A survey of French teenagers has shown a marked drop in in all levels of drug use, with the biggest decline seen in smoking trends.
The ESCAPAD survey on regular use of alcohol, tobacco and cannabis from the French Observatory of Drugs and Addictive Tendencies (OFDT) has shown a marked drop in the popularity of these three vices amongst French teenagers.
Smoking has seen the most dramatic decline, with 15.6% of those polled smoking tobacco daily compared to 25.1% in 2017. Cannabis use has been nearly cut in half, and the number of schoolchildren who have never touched alcohol has risen to one in five.
This is offset by the steep rise in the use of electronic cigarettes, where usage has tripled in the past five years. For girls, the use of e-cigarettes has risen six times in that time frame.
The poll also found that health has worsened in this age group, with mental health issues and disorders like anorexia, obesity and anxiety-depressive syndromes on the uptick. These symptoms seem to manifest more readily in children who are heavy consumers of drugs or alcohol, according to the survey.
A sample of 23,701 young people were polled for the study, with the average age being 17.4 years.
Filming will soon begin for a TV series dedicated to the story of the late great Karl Lagerfeld, which has found its lead in Daniel Brühl. The six episodes will be shot between Monaco, Paris and Italy.
The mini-series is being created in collaboration with Gaumont and, according to Disney+, will detail the rise of Karl Lagerfeld through the world of 1970s Parisian high fashion. “In 1972, a 38-year-old Karl Lagerfeld aspired to become the most famous French fashion designer, at a time when Yves Saint Laurent reigned supreme. After meeting and falling in love with Jacques de Bascher, a young dandy, he found himself in competition with Yves Saint Laurent and Pierre Bergé, the head of the most prestigious fashion brand around. Full of clan rivalries and ego battles, partying and decadence, tragic love affairs and magnificent friendships, this is the story of Kaiser Karl, and his frantic quest for recognition.”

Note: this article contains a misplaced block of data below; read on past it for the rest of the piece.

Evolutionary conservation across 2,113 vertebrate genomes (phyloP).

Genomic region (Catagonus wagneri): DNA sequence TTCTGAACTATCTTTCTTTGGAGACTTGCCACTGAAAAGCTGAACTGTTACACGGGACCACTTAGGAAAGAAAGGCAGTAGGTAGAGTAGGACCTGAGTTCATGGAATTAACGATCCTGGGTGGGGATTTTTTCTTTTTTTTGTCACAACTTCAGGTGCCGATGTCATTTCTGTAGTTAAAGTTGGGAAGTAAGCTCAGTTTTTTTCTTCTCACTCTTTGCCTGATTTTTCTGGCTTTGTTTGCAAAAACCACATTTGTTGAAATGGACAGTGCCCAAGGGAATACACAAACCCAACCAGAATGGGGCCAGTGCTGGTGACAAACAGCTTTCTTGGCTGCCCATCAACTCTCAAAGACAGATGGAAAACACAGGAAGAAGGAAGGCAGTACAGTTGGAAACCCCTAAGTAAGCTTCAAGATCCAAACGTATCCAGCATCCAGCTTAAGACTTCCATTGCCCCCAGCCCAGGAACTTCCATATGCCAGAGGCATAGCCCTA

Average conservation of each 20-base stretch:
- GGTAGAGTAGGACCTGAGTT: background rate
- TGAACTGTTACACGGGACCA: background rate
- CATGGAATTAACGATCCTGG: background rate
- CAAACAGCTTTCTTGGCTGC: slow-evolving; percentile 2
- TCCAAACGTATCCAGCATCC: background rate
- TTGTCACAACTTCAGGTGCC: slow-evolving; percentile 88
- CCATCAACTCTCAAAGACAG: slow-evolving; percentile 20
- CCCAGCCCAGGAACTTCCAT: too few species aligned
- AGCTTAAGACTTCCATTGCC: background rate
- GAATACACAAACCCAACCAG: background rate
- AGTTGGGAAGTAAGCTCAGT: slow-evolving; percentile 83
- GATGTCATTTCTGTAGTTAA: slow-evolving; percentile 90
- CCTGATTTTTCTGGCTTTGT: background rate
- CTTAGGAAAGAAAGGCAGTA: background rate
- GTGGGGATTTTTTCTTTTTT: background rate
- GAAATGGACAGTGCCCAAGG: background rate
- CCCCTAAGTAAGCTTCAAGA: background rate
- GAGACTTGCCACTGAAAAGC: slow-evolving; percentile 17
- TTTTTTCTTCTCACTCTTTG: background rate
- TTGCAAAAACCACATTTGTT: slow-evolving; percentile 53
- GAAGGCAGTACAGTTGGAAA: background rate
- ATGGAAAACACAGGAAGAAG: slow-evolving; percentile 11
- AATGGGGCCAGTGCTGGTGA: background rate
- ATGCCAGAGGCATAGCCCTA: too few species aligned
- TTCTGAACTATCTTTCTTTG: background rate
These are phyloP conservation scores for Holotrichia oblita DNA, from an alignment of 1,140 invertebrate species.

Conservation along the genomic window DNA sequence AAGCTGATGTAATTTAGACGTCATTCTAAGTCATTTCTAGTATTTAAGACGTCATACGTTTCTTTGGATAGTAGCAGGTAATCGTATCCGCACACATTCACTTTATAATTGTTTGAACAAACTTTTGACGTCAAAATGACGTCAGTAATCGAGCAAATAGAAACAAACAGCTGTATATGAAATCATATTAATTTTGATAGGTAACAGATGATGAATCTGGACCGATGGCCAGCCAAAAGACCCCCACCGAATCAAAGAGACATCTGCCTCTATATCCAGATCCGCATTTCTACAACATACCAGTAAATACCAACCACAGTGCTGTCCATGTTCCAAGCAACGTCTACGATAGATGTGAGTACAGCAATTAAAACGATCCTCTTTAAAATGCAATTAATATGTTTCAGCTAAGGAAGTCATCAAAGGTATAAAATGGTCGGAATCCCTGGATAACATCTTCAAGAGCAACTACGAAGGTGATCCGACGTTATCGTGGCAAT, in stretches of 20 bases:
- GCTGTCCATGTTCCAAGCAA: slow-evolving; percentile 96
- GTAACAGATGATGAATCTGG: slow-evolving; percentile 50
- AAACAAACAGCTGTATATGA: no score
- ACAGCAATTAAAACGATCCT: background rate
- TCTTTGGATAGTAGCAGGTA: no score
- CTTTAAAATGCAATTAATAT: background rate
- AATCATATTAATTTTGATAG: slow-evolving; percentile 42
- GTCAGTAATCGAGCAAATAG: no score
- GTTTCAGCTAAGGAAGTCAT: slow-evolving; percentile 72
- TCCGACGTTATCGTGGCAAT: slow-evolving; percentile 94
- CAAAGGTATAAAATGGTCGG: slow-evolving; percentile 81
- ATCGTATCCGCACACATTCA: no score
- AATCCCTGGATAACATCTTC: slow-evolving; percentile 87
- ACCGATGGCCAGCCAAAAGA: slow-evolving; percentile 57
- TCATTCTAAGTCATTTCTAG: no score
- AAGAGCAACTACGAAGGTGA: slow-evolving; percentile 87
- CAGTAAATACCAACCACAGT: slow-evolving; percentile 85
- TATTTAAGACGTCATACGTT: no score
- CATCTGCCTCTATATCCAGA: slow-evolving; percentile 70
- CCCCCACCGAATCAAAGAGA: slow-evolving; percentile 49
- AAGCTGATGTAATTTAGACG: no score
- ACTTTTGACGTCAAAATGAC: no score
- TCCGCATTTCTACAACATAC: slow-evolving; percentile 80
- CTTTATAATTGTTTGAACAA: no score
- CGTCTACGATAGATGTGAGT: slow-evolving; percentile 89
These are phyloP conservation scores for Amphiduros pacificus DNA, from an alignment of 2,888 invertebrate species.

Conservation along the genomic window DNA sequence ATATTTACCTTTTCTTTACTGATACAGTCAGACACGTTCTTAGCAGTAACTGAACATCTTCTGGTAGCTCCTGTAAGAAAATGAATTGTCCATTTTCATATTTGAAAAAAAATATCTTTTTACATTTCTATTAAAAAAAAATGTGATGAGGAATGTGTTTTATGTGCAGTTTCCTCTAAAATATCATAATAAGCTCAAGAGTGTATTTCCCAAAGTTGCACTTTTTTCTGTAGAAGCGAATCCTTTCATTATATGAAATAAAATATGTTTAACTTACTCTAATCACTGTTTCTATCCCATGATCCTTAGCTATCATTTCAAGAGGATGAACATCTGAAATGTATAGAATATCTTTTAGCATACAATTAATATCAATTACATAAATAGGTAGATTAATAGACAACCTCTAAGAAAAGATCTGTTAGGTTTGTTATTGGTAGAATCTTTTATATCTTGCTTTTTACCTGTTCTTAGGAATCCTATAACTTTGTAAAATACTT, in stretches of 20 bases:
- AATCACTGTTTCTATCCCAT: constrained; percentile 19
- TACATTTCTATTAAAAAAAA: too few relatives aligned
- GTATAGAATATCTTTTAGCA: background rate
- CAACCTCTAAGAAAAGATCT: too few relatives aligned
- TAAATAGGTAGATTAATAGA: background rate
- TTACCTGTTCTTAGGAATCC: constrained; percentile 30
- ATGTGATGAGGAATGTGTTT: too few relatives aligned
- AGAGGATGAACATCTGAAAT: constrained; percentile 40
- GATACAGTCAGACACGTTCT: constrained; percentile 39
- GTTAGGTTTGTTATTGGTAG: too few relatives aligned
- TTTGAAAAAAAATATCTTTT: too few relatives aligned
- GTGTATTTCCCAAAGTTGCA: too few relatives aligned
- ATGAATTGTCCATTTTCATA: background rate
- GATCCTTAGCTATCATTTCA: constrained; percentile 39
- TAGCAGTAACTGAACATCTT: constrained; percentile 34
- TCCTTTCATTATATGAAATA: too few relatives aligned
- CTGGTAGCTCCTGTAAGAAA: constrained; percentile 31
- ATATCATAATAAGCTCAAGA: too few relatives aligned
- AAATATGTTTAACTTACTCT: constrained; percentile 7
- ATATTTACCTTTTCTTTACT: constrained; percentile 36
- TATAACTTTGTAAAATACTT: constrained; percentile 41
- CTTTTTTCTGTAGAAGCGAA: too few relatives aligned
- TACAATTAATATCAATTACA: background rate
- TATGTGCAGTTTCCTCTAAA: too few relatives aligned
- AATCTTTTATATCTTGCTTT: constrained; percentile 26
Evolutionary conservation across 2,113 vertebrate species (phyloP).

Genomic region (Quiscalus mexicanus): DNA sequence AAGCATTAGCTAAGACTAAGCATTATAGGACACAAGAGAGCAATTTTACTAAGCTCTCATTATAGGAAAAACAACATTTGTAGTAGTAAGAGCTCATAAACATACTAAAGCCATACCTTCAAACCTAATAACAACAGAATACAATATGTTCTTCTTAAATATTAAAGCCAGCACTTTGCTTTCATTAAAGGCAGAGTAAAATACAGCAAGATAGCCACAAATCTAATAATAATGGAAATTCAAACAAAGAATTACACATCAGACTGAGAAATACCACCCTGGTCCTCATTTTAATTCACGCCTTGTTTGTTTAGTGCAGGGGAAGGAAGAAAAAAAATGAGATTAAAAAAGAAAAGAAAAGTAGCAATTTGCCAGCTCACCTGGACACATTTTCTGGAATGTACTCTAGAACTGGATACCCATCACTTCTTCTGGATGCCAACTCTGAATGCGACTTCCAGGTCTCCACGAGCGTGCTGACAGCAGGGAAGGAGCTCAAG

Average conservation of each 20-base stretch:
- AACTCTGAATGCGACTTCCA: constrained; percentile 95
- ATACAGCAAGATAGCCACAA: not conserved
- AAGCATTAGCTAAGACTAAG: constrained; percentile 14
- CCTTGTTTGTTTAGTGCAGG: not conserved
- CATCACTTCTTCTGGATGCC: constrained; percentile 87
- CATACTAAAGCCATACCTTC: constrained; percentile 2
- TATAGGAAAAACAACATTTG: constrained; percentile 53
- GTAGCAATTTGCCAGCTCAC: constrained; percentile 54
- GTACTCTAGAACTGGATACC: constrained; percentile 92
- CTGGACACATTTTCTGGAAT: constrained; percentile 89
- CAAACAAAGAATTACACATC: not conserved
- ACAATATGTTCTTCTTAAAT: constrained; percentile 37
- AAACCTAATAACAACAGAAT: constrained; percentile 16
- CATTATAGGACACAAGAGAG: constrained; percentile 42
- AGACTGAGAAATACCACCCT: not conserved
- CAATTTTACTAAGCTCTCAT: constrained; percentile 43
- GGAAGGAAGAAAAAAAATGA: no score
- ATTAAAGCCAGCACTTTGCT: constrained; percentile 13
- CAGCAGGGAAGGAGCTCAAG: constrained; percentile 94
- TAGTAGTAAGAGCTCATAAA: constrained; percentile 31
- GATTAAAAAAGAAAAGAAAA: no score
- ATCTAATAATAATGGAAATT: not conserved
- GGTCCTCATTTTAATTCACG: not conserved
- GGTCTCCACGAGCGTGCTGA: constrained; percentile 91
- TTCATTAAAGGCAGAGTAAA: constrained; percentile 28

The script by Isaure Pisani-Ferry is said to take inspiration from Raphaëlle Bacqué, the author of Kaiser Karl: The Life of Karl Lagerfeld, a 2019 biography.
Karl Lagerfeld’s legacy in Monaco
The exact set locations in Monaco haven’t yet been revealed, but the German-born designer’s connections to the Principality grew in his later years. He spent 10 years living at the stunning La Vigie property at the eastern end of Monaco, was a close friend of the Princely Grimaldi family and particularly Princess Caroline, redesigned the Odyssey lounge and restaurant at the Hotel Metropole, and famously staged the Rose Ball in 2013. In the photo above, he is pictured with Prince Albert II and Princess Charlene as well as Hermann Bühlbecker at the Cinema Against AIDS Gala in 2016.
According to Vogue, “The studio has promised viewers that the show will be on a grand scale, befitting its larger-than-life subject matter: there will be more than 2,200 extras, over 40 sets — encompassing meticulously recreated apartments, fashion show venues and couture houses — and 3,000 costumes dreamed up by French stalwart Pascaline Chavanne.”
Lagerfeld is an icon of the fashion world, but he is not the only great name remembered in this series. Andy Warhol will be played by Paul Spera, Marlene Dietrich by Sunnyi Melles, Paloma Picasso by Jeanne Damas, and Loulou de la Falaise by Claire Laffut.
Stage Six of the Paris-Nice cycling race, which would have passed through the Var and the Alpes-Maritimes, has been cancelled due to Storm Larisa.
Powerful winds are currently battering the Côte d’Azur, from the beaches to the hinterland, and after a decision this morning to cancel the first leg of today’s racing comes news that all of Stage Six has been scrapped.
Just before 1pm, Paris-Nice organisers released the following communiqué:
“After reviewing several options for modifying the route and waiting for an improvement in weather conditions in the afternoon, the organisers of Paris-Nice have decided to cancel the sixth stage to preserve the safety of the riders of the 81st edition, in agreement with local authorities. The exceptionally violent winds, which notably caused several tree falls in the region, make the cancellation of the stage inevitable. As a result, sporting action will resume tomorrow from Nice for the seventh stage towards Col de la Couillole.”
Monaco resident Tadej Pogacar in the yellow jersey
Slovenian cyclist Tadej Pogacar maintains the yellow jersey as the race edges towards its final destination.
Pogacar, a Monaco resident, remains in the lead of the iconic race, which travels close to the entire length of France. However, he saw his lead cut during the fifth stage, won by Olav Kooij.